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It isn’t impossible for persons this oblivious to the use/mention distinction to know how to design a decent social studies curriculum. But it does seem unlikely, especially when we add that those same persons classify volcanoes as “physical processes.” Goodness, I hope I’m being too pessimistic.


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This Post Needs a Title — 5 Comments

  1. Can you specify exactly what you mean when you are talking about obliviousness to the use/mention distinction? The link you posted goes to a 42 page document and I’m not sure what part of the documnent you’re talking about.

  2. As I understand it, the use/mention distinction is the distinction between producing a word in order to refer to its referent, and producing a word in order to refer to the word itself. (Some people argue that in the latter case, you’re not producing the word itself but a new, quotationalized version of the word which is itself a separate word. I mean to be neutral regarding that debate.)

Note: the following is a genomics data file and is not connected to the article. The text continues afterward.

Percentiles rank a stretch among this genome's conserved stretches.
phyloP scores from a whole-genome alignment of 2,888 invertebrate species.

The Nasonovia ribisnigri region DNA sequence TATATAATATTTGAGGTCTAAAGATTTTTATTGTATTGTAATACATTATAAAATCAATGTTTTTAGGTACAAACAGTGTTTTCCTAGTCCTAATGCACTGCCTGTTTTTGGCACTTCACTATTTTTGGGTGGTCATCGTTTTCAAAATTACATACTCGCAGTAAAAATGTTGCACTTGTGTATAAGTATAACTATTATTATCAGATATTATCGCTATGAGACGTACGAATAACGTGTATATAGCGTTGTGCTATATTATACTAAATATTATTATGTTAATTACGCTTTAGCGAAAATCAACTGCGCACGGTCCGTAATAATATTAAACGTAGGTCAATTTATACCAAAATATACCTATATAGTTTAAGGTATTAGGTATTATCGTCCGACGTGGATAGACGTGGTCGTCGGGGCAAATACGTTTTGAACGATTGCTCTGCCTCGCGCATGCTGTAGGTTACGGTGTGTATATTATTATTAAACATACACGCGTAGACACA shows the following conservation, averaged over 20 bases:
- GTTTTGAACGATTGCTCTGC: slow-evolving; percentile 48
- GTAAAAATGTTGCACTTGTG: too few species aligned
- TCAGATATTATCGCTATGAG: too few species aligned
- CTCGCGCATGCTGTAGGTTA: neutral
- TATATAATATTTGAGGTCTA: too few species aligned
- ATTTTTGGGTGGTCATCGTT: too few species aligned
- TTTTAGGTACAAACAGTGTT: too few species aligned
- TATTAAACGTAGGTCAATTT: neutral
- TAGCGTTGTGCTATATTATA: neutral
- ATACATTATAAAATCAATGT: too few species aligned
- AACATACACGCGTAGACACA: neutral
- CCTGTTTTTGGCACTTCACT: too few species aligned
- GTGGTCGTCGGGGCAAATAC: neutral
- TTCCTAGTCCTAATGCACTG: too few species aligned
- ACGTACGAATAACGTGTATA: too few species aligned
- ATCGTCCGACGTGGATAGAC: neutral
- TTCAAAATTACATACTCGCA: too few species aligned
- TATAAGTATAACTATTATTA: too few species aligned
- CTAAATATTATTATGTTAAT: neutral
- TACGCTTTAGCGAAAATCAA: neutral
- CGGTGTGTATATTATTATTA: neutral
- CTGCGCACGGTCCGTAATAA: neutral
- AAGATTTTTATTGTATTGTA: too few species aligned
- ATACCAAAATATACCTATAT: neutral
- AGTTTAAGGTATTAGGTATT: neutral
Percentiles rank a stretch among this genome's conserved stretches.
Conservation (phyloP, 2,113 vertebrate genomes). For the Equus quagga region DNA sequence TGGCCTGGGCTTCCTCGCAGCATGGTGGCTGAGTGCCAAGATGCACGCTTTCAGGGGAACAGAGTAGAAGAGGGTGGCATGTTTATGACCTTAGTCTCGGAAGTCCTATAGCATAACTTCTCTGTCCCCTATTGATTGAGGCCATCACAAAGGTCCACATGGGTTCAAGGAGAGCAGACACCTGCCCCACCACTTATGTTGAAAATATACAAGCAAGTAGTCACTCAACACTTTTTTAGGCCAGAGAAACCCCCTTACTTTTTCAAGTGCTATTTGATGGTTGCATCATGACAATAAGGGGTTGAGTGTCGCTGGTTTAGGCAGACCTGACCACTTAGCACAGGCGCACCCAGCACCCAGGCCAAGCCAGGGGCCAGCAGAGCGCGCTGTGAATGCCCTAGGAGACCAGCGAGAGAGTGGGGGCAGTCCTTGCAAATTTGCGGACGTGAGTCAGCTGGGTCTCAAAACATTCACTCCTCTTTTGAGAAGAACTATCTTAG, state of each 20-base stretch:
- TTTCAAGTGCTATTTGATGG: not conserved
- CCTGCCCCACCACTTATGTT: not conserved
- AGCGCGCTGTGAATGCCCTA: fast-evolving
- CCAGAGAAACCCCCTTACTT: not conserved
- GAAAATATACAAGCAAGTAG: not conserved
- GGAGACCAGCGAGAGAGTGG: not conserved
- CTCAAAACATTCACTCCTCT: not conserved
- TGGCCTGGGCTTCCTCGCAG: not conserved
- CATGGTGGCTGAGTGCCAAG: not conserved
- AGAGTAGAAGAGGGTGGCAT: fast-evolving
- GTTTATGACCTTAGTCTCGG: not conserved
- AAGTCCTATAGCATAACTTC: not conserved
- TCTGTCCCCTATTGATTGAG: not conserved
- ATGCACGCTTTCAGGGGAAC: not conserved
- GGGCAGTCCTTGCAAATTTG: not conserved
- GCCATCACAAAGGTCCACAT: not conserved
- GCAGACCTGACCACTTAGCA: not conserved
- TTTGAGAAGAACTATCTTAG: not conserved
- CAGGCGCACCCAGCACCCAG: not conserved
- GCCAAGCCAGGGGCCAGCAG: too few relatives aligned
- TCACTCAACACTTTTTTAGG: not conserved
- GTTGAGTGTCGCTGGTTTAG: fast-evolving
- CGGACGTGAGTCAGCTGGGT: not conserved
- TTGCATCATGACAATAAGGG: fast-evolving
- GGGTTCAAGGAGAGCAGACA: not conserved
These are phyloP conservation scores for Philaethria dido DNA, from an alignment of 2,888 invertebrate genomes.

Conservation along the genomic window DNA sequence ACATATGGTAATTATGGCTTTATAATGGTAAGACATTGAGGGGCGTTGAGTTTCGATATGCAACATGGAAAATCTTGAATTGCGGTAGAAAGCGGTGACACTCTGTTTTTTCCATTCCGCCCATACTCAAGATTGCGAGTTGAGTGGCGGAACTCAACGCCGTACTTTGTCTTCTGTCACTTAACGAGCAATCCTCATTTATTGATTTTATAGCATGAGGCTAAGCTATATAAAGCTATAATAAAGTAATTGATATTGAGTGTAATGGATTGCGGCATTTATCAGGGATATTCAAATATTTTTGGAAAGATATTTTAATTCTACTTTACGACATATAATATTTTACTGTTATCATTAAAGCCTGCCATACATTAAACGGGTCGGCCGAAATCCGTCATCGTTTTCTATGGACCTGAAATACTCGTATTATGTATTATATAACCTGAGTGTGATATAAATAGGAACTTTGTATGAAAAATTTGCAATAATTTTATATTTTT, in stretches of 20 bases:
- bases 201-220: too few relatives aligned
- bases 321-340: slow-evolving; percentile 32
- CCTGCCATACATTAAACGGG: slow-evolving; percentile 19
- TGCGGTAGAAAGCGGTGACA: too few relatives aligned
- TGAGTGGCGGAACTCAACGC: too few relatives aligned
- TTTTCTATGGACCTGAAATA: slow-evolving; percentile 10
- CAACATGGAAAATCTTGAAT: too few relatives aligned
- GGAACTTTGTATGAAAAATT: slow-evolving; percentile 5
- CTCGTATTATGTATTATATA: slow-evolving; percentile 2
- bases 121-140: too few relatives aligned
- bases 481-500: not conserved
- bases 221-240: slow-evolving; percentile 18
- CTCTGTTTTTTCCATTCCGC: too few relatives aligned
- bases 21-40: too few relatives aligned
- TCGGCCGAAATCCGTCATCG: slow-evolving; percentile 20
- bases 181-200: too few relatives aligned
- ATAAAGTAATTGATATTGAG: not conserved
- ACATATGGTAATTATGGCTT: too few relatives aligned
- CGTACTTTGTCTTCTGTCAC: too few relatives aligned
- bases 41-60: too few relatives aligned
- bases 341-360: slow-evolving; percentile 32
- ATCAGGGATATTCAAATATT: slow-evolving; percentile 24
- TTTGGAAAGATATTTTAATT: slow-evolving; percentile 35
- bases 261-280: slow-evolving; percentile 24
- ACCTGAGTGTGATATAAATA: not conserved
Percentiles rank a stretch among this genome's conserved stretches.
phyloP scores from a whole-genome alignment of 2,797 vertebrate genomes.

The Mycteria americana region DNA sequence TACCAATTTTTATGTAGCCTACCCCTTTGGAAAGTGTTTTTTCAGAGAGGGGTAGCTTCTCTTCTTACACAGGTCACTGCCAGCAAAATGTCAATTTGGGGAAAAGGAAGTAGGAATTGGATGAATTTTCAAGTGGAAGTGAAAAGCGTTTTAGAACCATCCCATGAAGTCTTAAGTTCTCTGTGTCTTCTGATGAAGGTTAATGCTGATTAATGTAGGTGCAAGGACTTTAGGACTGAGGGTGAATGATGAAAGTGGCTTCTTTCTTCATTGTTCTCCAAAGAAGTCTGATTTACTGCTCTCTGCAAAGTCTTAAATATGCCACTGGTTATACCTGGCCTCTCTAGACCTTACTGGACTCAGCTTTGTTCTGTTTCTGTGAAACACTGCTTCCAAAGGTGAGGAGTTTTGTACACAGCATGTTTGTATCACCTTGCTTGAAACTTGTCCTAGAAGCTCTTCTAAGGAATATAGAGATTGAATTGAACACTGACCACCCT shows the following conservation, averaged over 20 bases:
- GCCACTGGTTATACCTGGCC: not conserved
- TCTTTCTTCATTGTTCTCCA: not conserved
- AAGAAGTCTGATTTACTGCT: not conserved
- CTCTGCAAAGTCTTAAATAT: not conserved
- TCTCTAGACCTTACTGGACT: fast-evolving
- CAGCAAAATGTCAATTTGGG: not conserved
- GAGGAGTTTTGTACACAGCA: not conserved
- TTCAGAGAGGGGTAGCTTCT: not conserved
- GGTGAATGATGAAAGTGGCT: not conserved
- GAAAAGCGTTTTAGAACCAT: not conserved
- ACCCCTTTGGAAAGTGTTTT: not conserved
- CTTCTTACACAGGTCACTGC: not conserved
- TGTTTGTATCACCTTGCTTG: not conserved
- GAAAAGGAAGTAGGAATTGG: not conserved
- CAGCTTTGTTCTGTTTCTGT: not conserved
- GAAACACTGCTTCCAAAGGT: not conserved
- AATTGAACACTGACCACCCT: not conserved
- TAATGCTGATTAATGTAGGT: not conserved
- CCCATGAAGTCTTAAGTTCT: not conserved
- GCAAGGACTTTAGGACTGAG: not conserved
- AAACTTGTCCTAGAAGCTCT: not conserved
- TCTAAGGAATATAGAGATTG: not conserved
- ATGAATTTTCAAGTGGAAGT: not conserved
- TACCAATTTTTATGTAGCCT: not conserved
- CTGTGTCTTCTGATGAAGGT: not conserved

I can’t see the use/mention confusion you’re describing. Take the first passage. It says students are expected to “use” the term “up” to (correctly, one presumes) describe objects’ location relative to each other. Isn’t that exactly what you would “use” the term “up” for?

    You’d “mention” it in order to draw attention to the word “up” itself. You’d “use” it in order to say something is “up” relative to something else. The latter seems to be what the document is recommending, and it seems to be recommending this using phraseology that is in line with the correct understanding of what it means to “use” a term.

    What’d I miss?

  3. Kris,

    They write, “The student is expected to: (A) use terms, including over, under, near, far, left, and right, to describe relative location.”

    But, of course, over, under, near, far, left, and right are not terms. They are directions. By contrast, ‘over’, ‘under’, ‘near’, ‘far’, ‘left’ and ‘right’ are terms.

    Later they write, “The student is expected to: […] (C) apply the terms year, decade, and century to describe historical times.”

    The same remarks apply to this passage.

  4. Got it. I just assumed that they meant to refer to the terms rather than their referents even though they didn’t use quotation marks. There’s a confusion in either case–they’re either confused about use/mention, or they’re confused about how to use quotation marks (the latter seems more likely to me) and either is a Bad Sign.

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